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Re: [ox-en] Robinsonades (was: Re: Role of markets)


list-en writes:
Paul said that prices have demonstrated an up to 95% correlation with
time value.

Any sources for such studies?

Thanks Paul, Franz for the replies and links [1].

When I asked the question, I was trying to square the above with what happened in the US financial sector in the 1990s. Below, I have pasted a chapter from a paper named "US Boom: Triumph of the Paper Economy" written about that time [2] ...

 The Irresistible Growth of the Financial Sphere

 "How, therefore, to reconcile these figures with those relating to GDP
  which has grown 19 per cent over the last few years, against 13.5 for
  the EU and 6 per cent for Japan?

  First of all a clarification is necessary. GDP includes all sectors;
  so, for example, a decline in industrial production could be
  compensated and annulled by a growth in agriculture, or a decline in
  both these sectors could be compensated or annulled by the growth of
  the service sector and so on. Thus it is not so risky to assume that
  each positive variation in GDP means that an economy is sailing along.
  Moreover, numerous parameters are left out of the equation — such as,
  for example, expenditure on public health which, if it were included
  (even many bourgeois economists admit this), would give a more exact
  indication of the real value of wealth creation than GDP claims to
  measure. The same argument is also valid when it comes to calculating
  the increase in labour productivity. Here the official statistics for
  the United States give an annual growth rate of 1.5 per cent for 1996.
  Taken as it stands, like the media and a good part of the specialist
  press do, such a figure can give a positive impression, but in fact it
  can also conceal a simple reduction in real wages that doesn’t
  necessarily mean a more efficient economy.

  However, there isn’t any room for doubt when it comes to US financial
  data and the speculation associated with it over the last decade. Here
  the figures show an exponential growth which, if carefully
  interpreted, throw more than a few shadows over the present phase of
  the American and world economy.

  Since 1996 the Dow Jones industrial share index has increased by more
  than 70 per cent.

  It may be observed that this figure taken by itself does not
  necessarily indicate a dangerous speculative tendency. Using this
  reasoning, the typical bourgeois economic theorist asks why shouldn’t
  the shares of a healthy company that is making a profit increase in
  value? And, from their point of view, they could be right if it were
  not that the shares of loss-making firms have also risen fantastically
  or that their activity has nothing to do with industrial production.
  For example, the virtual bookstore Amazon, though in deficit,

    "is worth more than all the big American bookstore chains put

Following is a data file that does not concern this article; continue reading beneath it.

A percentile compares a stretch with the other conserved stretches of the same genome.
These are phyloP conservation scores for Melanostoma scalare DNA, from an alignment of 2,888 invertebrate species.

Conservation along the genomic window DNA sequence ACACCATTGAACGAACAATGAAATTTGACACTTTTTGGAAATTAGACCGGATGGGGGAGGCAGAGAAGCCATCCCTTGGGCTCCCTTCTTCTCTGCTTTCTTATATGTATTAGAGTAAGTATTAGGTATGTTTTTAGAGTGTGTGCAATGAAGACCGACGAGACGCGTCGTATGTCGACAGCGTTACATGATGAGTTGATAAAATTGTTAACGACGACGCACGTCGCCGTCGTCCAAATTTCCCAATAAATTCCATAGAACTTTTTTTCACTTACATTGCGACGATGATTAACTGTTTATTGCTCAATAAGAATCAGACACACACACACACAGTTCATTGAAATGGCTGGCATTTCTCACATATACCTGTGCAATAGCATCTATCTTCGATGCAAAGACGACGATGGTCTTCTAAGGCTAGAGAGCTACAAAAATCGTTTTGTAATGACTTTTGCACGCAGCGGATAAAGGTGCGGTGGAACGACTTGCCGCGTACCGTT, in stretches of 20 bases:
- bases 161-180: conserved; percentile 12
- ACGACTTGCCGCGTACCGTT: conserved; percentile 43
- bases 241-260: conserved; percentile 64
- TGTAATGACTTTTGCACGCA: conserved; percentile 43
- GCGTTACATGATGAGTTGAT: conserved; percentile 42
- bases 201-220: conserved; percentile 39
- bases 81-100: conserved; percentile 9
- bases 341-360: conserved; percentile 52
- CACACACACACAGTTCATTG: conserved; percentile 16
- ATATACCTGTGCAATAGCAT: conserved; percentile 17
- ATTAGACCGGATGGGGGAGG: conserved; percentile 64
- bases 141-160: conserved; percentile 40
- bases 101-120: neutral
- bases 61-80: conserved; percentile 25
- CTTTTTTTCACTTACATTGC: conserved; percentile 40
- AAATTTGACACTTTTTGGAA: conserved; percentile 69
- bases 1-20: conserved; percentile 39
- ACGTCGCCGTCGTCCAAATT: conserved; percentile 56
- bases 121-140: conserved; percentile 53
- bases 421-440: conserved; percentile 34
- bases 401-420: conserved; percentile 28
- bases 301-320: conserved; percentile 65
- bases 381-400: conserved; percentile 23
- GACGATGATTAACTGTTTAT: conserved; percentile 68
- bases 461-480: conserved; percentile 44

together, and, a cheap air ticket sales service, was
     worth $11.7 billion the day after its quotation on the stock
     market, i.e. more than any other flight company."

  The rise is thus indiscriminate and unrelated to the reality of either
  a firm’s economic history or the state of its accounts: shares are
  bought because their price is increasing and not because the firm
  itself is healthy. And it is for this reason that Greenspan, president
  of the Fed, is perpetually raising the alarm against "the irrational
  exuberance of the markets" -- something confirmed, amongst other
  things, by the unbelievable performances registered by the general
  Wall Street index in recent years. The Dow Jones, which in 1996 had
  reached 6,000, was quoted at 9,000 in March 1998. In March 1999 it had
  climbed to 10,000 and was already at 11,000 in May of the same year.
  This progression has no comparison in the real economy, seeing that
  the current capitalisation of the stock market is equivalent to more
  than the 150% of GDP while in 1988, for example, it had hardly reached
  50 per cent.

  Oddly however, despite the fact that this phenomenon has taken on such
  gigantic proportions, when the tendencies at play in the American
  economy come to be appraised, it is either omitted altogether or
  considered as marginal. Even so, it is only in the light of this that
  a coherent explanation of the incongruities in the argument of the
  vast majority of bourgeois economists — that the American boom is
  rooted in the excellent course of the real economy — can be found. In
  fact a sharpening of the tendency towards centralisation of capital is
  intrinsic to the development of financial activity. Thus, as is
  typical of expansion in speculative and parasitic activity, service
  sector and generally menial jobs are growing markedly in the USA

On the material flip side, Annie Leonard in the *Distribution* section of this presentation ...


... argues that companies *externalize the costs* of producing commodities, and are no longer in the business of trying to recoup production costs, let alone produce a profit.

-- adam


[2] US Boom: Triumph of the Paper Economy : Giorgio Paolucci
Contact: projekt

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